We have three 55 gallon drums of water in our basement. We actually bought them long before we knew anything about Berkey Water Purifiers. We cleaned and rinsed them very thoroughly and then put double the recommend about of chlorine bleach in them and filled them to the top. We doubled the bleach because we knew we had no intention of using the water unless we really had to. The water is still there (several years later) and sits undisturbed. When/If we ever need it, we will run it through our Berkey first. Not just as a precaution, but also to get rid of all the chlorine and that awful taste.

If I were to do the same process today… the only difference would be that I would run it through the Berkey to fill the drums first… and then, again, when/if we ever need to use it.

We are also authorized dealers for this product (we really like it… especially for portability)

AQUATANK-2 Water Storage Tank / Bladder

Emergency Water Sources—When You Run Out

There’s actually quite a bit of water in your home if you know where to look for it. In extreme circumstances, consider the following water sources:

• Water beds hold up to 300 gallons of water.
• Toilet tanks hold several gallons (do not use if a disinfectant has been added).
• Water pipes in your home. Be sure to close the main valve outside so contaminated city water does not enter your system.
• Melt ice cubes from your refrigerator.
• Canned foods, peaches for example, contain juices made up primarily of water.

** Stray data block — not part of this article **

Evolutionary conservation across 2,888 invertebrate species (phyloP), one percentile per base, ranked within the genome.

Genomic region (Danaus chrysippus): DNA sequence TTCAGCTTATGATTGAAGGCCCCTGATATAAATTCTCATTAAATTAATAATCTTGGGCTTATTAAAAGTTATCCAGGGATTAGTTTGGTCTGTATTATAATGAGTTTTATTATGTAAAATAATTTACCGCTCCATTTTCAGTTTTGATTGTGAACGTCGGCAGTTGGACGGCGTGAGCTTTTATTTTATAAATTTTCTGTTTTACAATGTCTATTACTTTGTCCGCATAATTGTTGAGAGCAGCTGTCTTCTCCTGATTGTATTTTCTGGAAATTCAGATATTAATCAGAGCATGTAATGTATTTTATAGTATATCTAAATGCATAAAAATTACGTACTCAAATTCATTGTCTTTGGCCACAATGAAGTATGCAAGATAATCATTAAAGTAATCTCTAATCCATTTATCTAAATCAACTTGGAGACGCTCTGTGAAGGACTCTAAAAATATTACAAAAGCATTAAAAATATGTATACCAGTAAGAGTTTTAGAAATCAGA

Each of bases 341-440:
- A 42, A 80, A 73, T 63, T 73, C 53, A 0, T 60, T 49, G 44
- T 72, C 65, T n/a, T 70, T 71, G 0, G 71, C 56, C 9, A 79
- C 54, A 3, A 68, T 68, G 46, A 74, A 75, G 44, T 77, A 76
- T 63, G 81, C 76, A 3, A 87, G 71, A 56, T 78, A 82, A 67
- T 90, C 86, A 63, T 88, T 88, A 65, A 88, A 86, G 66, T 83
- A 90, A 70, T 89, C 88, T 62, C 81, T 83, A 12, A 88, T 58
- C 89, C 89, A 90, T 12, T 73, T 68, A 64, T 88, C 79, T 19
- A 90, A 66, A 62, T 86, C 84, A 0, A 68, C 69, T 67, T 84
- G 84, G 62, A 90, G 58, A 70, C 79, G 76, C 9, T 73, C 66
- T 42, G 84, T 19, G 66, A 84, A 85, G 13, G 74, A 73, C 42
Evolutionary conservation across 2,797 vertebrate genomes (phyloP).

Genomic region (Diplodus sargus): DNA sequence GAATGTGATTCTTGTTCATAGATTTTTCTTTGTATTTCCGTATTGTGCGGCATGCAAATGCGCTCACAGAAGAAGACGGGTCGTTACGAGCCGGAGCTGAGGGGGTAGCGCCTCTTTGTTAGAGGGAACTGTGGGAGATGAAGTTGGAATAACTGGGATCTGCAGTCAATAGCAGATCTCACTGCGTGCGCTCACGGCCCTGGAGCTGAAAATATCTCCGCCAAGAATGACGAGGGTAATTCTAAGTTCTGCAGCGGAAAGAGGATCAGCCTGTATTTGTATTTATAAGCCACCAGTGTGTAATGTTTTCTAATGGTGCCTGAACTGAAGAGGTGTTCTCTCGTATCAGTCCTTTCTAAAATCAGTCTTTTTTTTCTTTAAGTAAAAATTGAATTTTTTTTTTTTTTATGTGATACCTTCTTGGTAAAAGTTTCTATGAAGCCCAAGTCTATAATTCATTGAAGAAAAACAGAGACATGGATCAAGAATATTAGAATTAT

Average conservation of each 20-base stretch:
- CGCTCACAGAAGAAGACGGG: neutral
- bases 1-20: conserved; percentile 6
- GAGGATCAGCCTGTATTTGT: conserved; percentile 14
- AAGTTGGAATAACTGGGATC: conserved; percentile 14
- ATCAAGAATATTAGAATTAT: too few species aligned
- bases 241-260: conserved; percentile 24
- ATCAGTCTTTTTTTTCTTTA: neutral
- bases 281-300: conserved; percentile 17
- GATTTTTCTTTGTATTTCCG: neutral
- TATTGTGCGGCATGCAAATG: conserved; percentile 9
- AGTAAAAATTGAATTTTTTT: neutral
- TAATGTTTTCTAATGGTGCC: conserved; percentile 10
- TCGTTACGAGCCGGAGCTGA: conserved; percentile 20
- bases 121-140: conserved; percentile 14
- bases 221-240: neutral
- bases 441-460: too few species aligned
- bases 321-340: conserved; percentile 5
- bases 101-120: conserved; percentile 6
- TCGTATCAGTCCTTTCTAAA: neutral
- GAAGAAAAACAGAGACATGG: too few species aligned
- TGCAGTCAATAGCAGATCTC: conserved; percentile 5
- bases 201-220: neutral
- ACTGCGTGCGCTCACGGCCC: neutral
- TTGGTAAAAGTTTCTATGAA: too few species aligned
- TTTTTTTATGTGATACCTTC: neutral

• Most water heaters hold 30-70 gallons.
• Rainwater and snow.
• Flowing water such as streams, ditches, or canals.

Avoid (when possible) still water, floodwater, salt water, and sources with floating debris, feces, or a strong odor.

Water Purification

It’s a sound practice to purify all water both before and after stockpiling it to guard against contamination during storage. Always purify water acquired from the emergency sources listed above.

The quickest and most efficient way to ensure your water is pure, clean, and odor free is to use a Berkey Purification System. You can even make an effective homemade water purifier with as few as one Black Berkey Purification Elements.

Other, less efficient purification methods include boiling water for at least five minutes provided you have a large metal container, the needed fuel, and enough time to do it. Chemicals used to purify water include iodine, iodide, chlorine, and chlorine bleach. Each of these methods works, but also leaves a taste and an odor in your water. The “nasties” will be dead, but the water is no longer pure… just drinkable. You’d still want to run it through your Berkey to get rid of whatever substance you used to purify your water before drinking it.

Your Safety is Your Responsibility

If you’ve read this far, it’s probably because you care about your family’s safety, especially during an emergency. Be proactive and take matters into your own hands by storing your own water. Better yet, go one step further and use a Berkey Purification System so you can keep the pure water flowing when your well or city water becomes unavailable.

All the Best,


About Bill Hanover

I am and do many things: A child of God, the father of 8, a Lean Manufacturing Consultant, Hold a Masters Degree in Psychology and help many people prepare for emergencies by hooking them up with emergency water purifiers and other supplies. I am a proud and grateful citizen of the United States of America and deeply appreciate all who sustain her! Google+